Mr. Mosher was over six feet in height and has a strong, muscular frame. He was about seventyfour years of age.
During half a century he was a prominent figure in Lorain county. He served through the war, and the shrill notes of his fife cheered the soldiers in many battles. After the war he took a prominent part in all public gatherings. A fourth of July celebration without a fife and drum corps under his direction would have been no celebration at all. The yearly county fair would not have been considered a success if the visitors had not heard Mr. Mosher discourse martial music. The picture presented by the old gentleman while playing the fife should have been preserved on canvas. It is said that the first note would inspire him with enthusiasm and make him oblivious to everything except the music. His face would glow and his eyes sparkle. His arm would sway with the music as much as was possible without dislodging his fingers from the reed and the steady tapping of a heel on the floor would denote the measure. He always had his fife with him and he was always ready for action.
Along in the early seventies, Mr. Willard, who was then a resident of Wellington, drew a number of humorous pictures which Mr. Ryder published. As the time for the Philadelphia exposition approached, Mr. Ryder foresaw that a great wave of the spirit of 1776 would sweep over the country and he suggested the publication of a revolutionary picture. A fife and drum corps was early decided upon by Mr. Willard as the subject for illustration and he naturally chose his picturesque neighbor for one of the figures. His first idea was to make it a comic picture showing the corps under the direction of a drillmaster at an old-time fourth of July celebration. When the sketches had been completed, he saw more than a caricature in them. The result was a change of plans which gave the country the celebrated “Yankee Doodle.” It showed a revolutionary fife and drum corps on the battlefield. Of the three figures the center one was an old drummer of commanding stature and streaming gray hair. His lips were firmly set and his countenance aglow with determination and patriotic ardor. On his right was a boy drummer, who trudged along sturdily with his eyes fixed on the patriarch. On the left was the fifer, a sturdy yankee in a continental uniform with a bandage tied around his head.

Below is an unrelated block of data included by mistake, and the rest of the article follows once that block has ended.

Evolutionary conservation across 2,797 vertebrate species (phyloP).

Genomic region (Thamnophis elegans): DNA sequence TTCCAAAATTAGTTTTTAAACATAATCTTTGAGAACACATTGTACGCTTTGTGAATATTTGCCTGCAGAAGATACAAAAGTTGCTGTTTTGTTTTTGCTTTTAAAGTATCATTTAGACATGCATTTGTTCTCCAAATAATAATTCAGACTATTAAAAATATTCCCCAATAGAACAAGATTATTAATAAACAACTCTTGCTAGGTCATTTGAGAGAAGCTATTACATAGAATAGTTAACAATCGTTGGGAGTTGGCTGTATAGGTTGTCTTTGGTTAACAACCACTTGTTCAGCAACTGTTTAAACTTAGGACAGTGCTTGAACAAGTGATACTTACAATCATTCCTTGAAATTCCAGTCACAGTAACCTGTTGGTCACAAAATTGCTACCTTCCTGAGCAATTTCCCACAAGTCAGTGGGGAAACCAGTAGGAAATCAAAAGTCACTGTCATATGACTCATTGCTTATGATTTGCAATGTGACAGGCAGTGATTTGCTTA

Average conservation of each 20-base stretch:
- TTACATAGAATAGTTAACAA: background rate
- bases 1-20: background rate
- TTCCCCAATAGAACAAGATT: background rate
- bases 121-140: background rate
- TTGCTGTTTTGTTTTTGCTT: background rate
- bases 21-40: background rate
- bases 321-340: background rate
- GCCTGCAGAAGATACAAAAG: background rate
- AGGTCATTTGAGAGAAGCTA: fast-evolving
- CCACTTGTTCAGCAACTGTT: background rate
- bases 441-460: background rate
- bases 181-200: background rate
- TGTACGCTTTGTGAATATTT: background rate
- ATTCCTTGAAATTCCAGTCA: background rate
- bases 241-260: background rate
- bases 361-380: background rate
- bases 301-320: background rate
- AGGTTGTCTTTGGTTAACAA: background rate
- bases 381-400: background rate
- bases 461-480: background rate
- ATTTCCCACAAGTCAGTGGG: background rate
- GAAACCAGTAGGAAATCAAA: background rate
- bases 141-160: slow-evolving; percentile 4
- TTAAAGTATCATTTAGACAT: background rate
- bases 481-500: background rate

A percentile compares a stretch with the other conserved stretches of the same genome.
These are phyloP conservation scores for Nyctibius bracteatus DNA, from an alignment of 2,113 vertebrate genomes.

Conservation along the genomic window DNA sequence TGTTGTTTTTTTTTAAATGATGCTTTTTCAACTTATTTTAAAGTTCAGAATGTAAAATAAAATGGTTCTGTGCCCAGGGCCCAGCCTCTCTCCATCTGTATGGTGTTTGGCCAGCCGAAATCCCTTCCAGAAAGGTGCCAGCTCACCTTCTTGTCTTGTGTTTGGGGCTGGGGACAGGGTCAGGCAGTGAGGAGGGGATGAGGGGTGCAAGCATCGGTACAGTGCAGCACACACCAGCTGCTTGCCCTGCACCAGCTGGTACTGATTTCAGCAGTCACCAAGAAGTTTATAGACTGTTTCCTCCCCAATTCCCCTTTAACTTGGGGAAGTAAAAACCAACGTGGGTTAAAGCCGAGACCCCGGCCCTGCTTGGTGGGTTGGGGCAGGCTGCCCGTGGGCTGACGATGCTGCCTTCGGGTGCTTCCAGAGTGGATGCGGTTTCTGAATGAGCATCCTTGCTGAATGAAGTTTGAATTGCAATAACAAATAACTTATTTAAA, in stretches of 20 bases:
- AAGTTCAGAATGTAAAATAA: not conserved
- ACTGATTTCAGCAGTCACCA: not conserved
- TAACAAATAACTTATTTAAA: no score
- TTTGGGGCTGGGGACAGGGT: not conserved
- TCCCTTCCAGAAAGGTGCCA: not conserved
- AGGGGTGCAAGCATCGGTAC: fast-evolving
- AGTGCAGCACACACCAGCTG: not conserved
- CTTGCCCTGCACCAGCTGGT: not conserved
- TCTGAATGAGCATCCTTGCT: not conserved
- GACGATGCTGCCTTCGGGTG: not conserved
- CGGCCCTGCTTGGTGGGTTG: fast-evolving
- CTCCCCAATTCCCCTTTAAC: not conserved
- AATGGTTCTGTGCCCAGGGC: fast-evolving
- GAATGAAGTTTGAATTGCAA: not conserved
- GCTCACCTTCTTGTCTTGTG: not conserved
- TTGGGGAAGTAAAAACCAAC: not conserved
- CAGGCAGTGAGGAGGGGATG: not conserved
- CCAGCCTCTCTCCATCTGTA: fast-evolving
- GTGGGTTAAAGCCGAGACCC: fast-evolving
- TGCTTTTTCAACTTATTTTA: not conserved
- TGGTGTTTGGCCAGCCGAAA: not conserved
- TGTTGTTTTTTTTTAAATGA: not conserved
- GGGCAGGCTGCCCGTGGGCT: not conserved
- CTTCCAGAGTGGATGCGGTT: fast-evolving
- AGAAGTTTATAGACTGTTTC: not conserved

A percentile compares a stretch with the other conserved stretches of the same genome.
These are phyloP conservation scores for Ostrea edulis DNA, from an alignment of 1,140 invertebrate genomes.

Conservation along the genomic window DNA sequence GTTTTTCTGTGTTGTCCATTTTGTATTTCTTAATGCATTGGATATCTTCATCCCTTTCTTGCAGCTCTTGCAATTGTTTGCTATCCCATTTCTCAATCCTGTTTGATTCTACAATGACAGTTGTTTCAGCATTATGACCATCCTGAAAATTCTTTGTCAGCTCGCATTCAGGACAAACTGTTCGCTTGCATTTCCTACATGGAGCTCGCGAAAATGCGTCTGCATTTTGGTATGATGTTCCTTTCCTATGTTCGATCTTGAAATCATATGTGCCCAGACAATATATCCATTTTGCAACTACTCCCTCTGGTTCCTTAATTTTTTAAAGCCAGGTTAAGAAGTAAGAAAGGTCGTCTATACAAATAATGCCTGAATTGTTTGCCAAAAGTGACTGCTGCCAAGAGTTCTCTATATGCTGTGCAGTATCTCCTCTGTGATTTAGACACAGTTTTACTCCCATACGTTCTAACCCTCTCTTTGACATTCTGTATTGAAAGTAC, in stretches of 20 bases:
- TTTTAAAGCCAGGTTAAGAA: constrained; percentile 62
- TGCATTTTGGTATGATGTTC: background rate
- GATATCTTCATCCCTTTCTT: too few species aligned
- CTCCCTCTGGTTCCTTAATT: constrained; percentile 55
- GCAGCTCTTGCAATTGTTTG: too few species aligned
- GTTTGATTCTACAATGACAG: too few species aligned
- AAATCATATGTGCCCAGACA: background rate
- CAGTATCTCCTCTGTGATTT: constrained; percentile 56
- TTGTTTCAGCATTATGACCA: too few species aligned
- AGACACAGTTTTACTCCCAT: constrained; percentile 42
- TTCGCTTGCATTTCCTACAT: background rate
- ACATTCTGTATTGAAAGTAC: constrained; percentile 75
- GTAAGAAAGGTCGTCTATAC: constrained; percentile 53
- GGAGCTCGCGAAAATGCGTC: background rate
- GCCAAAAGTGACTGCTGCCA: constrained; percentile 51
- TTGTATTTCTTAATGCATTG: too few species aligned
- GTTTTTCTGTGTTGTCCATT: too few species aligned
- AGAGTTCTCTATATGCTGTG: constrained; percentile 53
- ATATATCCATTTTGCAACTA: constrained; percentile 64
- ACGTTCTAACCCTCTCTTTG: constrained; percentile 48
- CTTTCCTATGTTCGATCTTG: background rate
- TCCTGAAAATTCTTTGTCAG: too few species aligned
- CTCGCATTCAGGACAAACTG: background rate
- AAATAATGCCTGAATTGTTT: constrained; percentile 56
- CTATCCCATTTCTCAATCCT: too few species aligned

The picture has been reproduced in almost every conceivable manner and few American paintings have become better known. The first painting was about 22 x 24 inches and is now owned by a gentleman in St. Paul. The second painting was drawn to the full size of life and was displayed at the centennial exposition, where it received much attention. Mr. Mosher visited the exposition and he was recognized, while standing in front of the picture, as the fifer. He was surrounded by a great crowd and received a small ovation.